Top Ten Bathroom Replacements to Prevent Ocean Plastic Waste

Ocean plastic pollution is a nightmare. The more you read about ocean plastic waste, the more you realize how much you dispose of on a daily basis.Your bathroom is no exception to the rule and oftentimes leads you to discarding the same plastic items over and over. (I’m looking at you floss and toothpaste.) There is no singular solution for plastic pollution but these items will help curb it. Here are our top ten bathroom replacements to prevent ocean plastic waste:

Woman shares life-saving mascara wand hack: ‘This is a PSA’

Deanna Giulietti is an actress and activist. While much of her TikTok is devoted to pop culture, Giulietti strayed from her usual format to share an intriguing mascara hack. No, it’s not one that will get you longer or fuller lashes, it’s a lot bigger in scope than that — it helps animals in oil spills.   “If you have an old mascara that you’re going to throw away. Don’t throw it away,” she explains. “Instead wash it with some Dawn, put it in a Ziplock bag and mail it to Wildlife Refuge.” Giulietti is referring to Appalachian Wildlife Refuge’s Wands for Wildlife program.   “They use these wands to scrape away oil and mites and infections from wildlife. C’mon, we’re saving the animals!” she says.   To mitigate an influx of wand donations, the refuge only accepts them twice a year. Luckily, six months to a year is about how long a mascara usually lasts anyway. You can send your spoolie brushes in October and April every year to the address below:   Appalachian Wildlife Refuge P.O. Box 1211, Skyland, N.C. 28776   Quite unsurprisingly, Giulietti’s informative tip received 1.6 million views. Mascara-lovers were excited by the idea.   “This is a PSA we all need printed in big bold letters on the bottle,” one TikTok user said.   “Wouldn’t it be cool if mascara brands would advertise this or even include instructions and address labels?” another wrote.   “I do this but they only take them at certain times of the year. So stockpile!” one person suggested.   If you’re dying to get rid of those mascara wands ASAP, however, you can recycle them and other cosmetic packaging with TerraCycle.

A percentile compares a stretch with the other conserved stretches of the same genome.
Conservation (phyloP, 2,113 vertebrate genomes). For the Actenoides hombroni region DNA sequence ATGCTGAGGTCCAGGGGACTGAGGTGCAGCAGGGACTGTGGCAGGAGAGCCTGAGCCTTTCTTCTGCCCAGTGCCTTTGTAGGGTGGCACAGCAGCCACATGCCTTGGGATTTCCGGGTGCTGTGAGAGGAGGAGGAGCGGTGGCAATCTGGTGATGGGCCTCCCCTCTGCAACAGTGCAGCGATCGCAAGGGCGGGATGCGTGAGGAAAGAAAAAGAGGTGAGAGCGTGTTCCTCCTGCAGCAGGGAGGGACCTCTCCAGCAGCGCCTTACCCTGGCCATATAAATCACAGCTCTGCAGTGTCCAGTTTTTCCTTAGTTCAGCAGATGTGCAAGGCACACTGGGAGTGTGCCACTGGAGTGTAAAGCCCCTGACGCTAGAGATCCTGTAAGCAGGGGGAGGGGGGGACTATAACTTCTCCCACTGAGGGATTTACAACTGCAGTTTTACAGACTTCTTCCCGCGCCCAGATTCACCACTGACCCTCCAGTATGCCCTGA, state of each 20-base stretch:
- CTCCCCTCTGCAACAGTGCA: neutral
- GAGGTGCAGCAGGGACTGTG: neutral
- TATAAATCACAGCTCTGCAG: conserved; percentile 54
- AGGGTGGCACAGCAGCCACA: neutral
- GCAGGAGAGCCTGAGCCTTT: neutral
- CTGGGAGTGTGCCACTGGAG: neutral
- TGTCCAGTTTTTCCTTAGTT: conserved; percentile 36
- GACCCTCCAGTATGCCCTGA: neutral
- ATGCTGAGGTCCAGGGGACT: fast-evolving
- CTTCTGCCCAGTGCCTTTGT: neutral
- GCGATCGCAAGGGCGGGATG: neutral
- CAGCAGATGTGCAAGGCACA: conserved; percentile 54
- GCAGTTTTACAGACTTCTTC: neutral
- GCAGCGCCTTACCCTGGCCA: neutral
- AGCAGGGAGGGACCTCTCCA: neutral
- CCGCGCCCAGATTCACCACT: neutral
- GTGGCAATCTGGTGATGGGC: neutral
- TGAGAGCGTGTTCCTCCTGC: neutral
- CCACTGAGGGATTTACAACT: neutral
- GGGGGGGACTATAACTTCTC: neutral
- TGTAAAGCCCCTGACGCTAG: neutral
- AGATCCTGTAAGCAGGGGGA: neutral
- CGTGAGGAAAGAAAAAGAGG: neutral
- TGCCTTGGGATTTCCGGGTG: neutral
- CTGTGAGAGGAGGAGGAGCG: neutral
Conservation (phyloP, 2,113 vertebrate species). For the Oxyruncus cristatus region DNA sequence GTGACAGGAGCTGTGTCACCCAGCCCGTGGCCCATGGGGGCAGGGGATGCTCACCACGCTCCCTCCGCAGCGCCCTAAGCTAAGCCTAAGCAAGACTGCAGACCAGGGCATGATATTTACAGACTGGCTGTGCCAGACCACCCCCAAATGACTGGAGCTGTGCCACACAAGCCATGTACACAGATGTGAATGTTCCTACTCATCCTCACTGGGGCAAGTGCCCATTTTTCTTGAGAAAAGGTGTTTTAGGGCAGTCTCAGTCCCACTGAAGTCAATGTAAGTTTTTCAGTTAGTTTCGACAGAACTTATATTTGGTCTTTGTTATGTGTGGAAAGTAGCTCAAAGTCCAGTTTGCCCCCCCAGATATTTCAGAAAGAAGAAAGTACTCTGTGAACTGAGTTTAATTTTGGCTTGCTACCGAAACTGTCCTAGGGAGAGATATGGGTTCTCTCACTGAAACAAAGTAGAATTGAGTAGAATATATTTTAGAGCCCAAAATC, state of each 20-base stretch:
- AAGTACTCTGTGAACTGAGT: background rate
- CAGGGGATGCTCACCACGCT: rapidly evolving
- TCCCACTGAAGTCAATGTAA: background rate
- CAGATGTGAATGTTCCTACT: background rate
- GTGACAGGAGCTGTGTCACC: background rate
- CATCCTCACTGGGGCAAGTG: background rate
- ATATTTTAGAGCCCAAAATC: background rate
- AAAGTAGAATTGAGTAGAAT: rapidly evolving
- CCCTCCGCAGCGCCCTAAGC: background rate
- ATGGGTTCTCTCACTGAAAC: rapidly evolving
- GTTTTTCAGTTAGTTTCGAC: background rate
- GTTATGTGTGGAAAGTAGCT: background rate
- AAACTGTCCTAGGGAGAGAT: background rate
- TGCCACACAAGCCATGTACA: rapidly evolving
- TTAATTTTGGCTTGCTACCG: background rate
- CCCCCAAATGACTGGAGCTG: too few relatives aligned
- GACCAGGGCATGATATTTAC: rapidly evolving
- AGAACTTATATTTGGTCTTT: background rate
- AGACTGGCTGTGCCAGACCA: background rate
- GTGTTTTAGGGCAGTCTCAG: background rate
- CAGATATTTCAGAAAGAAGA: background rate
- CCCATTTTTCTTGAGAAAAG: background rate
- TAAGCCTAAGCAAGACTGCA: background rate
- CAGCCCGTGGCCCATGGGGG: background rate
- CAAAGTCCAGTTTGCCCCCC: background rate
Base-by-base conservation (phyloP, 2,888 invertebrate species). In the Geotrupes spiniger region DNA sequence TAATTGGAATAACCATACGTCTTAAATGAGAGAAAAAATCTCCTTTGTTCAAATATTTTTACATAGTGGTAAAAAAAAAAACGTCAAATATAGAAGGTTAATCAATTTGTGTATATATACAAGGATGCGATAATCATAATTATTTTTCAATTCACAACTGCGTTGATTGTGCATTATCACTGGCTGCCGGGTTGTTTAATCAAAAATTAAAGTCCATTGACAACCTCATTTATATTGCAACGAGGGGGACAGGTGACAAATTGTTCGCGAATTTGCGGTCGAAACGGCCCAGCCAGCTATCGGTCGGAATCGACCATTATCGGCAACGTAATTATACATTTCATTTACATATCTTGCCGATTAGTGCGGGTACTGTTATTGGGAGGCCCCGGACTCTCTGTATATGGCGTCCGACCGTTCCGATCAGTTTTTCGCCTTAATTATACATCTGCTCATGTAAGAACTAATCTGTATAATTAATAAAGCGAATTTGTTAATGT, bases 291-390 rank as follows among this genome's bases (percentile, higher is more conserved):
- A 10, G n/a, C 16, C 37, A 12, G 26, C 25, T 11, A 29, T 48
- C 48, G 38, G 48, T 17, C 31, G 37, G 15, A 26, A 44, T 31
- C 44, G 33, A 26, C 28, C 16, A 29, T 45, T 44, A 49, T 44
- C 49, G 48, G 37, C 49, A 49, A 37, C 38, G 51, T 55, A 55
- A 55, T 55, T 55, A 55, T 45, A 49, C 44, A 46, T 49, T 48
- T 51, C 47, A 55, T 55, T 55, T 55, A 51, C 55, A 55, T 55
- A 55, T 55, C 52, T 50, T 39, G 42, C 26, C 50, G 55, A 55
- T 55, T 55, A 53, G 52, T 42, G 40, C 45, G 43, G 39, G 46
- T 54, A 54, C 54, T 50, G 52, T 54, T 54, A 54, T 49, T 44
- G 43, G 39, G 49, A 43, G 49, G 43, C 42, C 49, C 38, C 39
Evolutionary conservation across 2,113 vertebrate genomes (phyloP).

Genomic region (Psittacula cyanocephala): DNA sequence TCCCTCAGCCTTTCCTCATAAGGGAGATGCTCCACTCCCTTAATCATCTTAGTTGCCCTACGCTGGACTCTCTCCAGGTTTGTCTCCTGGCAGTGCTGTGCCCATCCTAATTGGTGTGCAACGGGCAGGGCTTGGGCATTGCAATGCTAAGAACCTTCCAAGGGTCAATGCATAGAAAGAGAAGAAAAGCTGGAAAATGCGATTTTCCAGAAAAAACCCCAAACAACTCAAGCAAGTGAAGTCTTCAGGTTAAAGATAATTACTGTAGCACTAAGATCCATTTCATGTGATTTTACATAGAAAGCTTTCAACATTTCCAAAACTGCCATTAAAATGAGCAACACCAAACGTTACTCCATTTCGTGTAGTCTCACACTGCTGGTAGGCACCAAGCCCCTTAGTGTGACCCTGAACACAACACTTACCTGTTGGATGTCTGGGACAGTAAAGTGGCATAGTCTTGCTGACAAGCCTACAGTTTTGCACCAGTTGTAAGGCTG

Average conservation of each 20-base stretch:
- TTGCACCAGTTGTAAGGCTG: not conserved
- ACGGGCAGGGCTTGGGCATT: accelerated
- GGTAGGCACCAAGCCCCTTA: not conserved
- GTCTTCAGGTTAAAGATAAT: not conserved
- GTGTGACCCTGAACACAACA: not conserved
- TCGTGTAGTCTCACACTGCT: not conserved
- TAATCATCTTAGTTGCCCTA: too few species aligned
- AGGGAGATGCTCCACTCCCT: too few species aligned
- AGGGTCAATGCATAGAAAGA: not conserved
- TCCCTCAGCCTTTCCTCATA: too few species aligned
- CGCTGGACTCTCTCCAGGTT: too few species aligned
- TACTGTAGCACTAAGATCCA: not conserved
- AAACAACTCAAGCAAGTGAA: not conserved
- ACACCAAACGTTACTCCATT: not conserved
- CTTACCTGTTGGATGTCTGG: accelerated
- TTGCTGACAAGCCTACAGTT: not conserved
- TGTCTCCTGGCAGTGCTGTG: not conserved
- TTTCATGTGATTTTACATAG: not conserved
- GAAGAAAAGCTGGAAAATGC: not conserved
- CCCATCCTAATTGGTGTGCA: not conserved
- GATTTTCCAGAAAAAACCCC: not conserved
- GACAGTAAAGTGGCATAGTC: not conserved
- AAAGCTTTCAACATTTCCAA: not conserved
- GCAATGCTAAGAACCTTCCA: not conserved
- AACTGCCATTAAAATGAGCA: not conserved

Caudalie Opens First Canadian Flagship Boutique Spa in Toronto